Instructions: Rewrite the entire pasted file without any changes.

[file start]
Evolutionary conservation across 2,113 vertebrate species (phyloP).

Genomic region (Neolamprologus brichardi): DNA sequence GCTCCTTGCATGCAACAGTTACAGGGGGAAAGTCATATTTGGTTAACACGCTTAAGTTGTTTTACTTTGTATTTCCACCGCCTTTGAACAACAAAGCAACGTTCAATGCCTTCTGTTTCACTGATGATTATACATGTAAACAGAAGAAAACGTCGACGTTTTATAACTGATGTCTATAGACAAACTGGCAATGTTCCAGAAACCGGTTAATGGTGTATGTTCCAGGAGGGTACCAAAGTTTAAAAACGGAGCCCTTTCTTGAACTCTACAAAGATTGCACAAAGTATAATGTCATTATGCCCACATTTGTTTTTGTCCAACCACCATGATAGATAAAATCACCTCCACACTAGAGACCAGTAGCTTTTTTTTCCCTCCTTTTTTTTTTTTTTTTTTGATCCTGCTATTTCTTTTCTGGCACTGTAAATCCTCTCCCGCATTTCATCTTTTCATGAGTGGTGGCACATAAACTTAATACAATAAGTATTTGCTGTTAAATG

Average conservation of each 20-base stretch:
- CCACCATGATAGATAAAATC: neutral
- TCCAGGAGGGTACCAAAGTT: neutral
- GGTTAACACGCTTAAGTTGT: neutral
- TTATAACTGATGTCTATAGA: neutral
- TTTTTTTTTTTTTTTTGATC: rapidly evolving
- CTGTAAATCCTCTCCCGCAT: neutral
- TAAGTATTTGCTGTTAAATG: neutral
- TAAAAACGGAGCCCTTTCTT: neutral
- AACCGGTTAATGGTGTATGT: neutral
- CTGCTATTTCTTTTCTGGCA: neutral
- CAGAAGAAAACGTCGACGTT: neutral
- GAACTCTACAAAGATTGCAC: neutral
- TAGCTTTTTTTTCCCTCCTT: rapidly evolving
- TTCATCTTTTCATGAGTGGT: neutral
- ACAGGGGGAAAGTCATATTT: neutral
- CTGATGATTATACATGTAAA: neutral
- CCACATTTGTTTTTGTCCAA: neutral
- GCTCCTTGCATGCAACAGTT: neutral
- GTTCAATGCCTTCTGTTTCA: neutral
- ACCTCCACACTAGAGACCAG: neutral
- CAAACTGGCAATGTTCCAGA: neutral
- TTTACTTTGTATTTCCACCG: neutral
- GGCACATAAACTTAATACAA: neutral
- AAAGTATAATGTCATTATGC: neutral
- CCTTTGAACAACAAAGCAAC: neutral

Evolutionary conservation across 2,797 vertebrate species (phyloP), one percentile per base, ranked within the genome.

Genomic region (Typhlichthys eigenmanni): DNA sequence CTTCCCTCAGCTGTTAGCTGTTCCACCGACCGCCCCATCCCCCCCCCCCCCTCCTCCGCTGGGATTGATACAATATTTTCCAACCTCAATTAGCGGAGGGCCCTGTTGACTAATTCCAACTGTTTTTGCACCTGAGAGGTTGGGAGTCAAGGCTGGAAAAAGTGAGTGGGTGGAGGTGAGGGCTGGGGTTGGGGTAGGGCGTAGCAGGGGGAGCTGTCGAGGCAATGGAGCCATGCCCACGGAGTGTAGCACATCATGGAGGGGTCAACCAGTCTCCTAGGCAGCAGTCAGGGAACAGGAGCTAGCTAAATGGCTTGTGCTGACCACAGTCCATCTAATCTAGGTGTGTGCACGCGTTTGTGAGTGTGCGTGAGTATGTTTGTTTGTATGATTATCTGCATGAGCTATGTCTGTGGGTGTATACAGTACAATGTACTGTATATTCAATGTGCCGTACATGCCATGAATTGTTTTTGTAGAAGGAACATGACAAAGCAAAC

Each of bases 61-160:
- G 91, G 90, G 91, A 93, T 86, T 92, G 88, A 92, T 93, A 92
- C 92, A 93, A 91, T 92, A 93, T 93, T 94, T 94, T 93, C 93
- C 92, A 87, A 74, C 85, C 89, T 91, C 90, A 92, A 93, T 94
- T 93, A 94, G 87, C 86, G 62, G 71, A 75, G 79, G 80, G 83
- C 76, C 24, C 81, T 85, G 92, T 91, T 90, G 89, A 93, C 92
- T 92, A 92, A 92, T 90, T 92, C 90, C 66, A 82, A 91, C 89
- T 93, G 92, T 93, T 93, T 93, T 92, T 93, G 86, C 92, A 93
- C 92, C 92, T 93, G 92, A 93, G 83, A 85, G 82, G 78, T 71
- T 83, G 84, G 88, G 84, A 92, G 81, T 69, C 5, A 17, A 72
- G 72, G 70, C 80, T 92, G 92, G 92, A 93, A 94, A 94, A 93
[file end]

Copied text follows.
Evolutionary conservation across 2,113 vertebrate species (phyloP).

Genomic region (Neolamprologus brichardi): DNA sequence GCTCCTTGCATGCAACAGTTACAGGGGGAAAGTCATATTTGGTTAACACGCTTAAGTTGTTTTACTTTGTATTTCCACCGCCTTTGAACAACAAAGCAACGTTCAATGCCTTCTGTTTCACTGATGATTATACATGTAAACAGAAGAAAACGTCGACGTTTTATAACTGATGTCTATAGACAAACTGGCAATGTTCCAGAAACCGGTTAATGGTGTATGTTCCAGGAGGGTACCAAAGTTTAAAAACGGAGCCCTTTCTTGAACTCTACAAAGATTGCACAAAGTATAATGTCATTATGCCCACATTTGTTTTTGTCCAACCACCATGATAGATAAAATCACCTCCACACTAGAGACCAGTAGCTTTTTTTTCCCTCCTTTTTTTTTTTTTTTTTTGATCCTGCTATTTCTTTTCTGGCACTGTAAATCCTCTCCCGCATTTCATCTTTTCATGAGTGGTGGCACATAAACTTAATACAATAAGTATTTGCTGTTAAATG

Average conservation of each 20-base stretch:
- CCACCATGATAGATAAAATC: neutral
- TCCAGGAGGGTACCAAAGTT: neutral
- GGTTAACACGCTTAAGTTGT: neutral
- TTATAACTGATGTCTATAGA: neutral
- TTTTTTTTTTTTTTTTGATC: rapidly evolving
- CTGTAAATCCTCTCCCGCAT: neutral
- TAAGTATTTGCTGTTAAATG: neutral
- TAAAAACGGAGCCCTTTCTT: neutral
- AACCGGTTAATGGTGTATGT: neutral
- CTGCTATTTCTTTTCTGGCA: neutral
- CAGAAGAAAACGTCGACGTT: neutral
- GAACTCTACAAAGATTGCAC: neutral
- TAGCTTTTTTTTCCCTCCTT: rapidly evolving
- TTCATCTTTTCATGAGTGGT: neutral
- ACAGGGGGAAAGTCATATTT: neutral
- CTGATGATTATACATGTAAA: neutral
- CCACATTTGTTTTTGTCCAA: neutral
- GCTCCTTGCATGCAACAGTT: neutral
- GTTCAATGCCTTCTGTTTCA: neutral
- ACCTCCACACTAGAGACCAG: neutral
- CAAACTGGCAATGTTCCAGA: neutral
- TTTACTTTGTATTTCCACCG: neutral
- GGCACATAAACTTAATACAA: neutral
- AAAGTATAATGTCATTATGC: neutral
- CCTTTGAACAACAAAGCAAC: neutral

Evolutionary conservation across 2,797 vertebrate species (phyloP), one percentile per base, ranked within the genome.

Genomic region (Typhlichthys eigenmanni): DNA sequence CTTCCCTCAGCTGTTAGCTGTTCCACCGACCGCCCCATCCCCCCCCCCCCCTCCTCCGCTGGGATTGATACAATATTTTCCAACCTCAATTAGCGGAGGGCCCTGTTGACTAATTCCAACTGTTTTTGCACCTGAGAGGTTGGGAGTCAAGGCTGGAAAAAGTGAGTGGGTGGAGGTGAGGGCTGGGGTTGGGGTAGGGCGTAGCAGGGGGAGCTGTCGAGGCAATGGAGCCATGCCCACGGAGTGTAGCACATCATGGAGGGGTCAACCAGTCTCCTAGGCAGCAGTCAGGGAACAGGAGCTAGCTAAATGGCTTGTGCTGACCACAGTCCATCTAATCTAGGTGTGTGCACGCGTTTGTGAGTGTGCGTGAGTATGTTTGTTTGTATGATTATCTGCATGAGCTATGTCTGTGGGTGTATACAGTACAATGTACTGTATATTCAATGTGCCGTACATGCCATGAATTGTTTTTGTAGAAGGAACATGACAAAGCAAAC

Each of bases 61-160:
- G 91, G 90, G 91, A 93, T 86, T 92, G 88, A 92, T 93, A 92
- C 92, A 93, A 91, T 92, A 93, T 93, T 94, T 94, T 93, C 93
- C 92, A 87, A 74, C 85, C 89, T 91, C 90, A 92, A 93, T 94
- T 93, A 94, G 87, C 86, G 62, G 71, A 75, G 79, G 80, G 83
- C 76, C 24, C 81, T 85, G 92, T 91, T 90, G 89, A 93, C 92
- T 92, A 92, A 92, T 90, T 92, C 90, C 66, A 82, A 91, C 89
- T 93, G 92, T 93, T 93, T 93, T 92, T 93, G 86, C 92, A 93
- C 92, C 92, T 93, G 92, A 93, G 83, A 85, G 82, G 78, T 71
- T 83, G 84, G 88, G 84, A 92, G 81, T 69, C 5, A 17, A 72
- G 72, G 70, C 80, T 92, G 92, G 92, A 93, A 94, A 94, A 93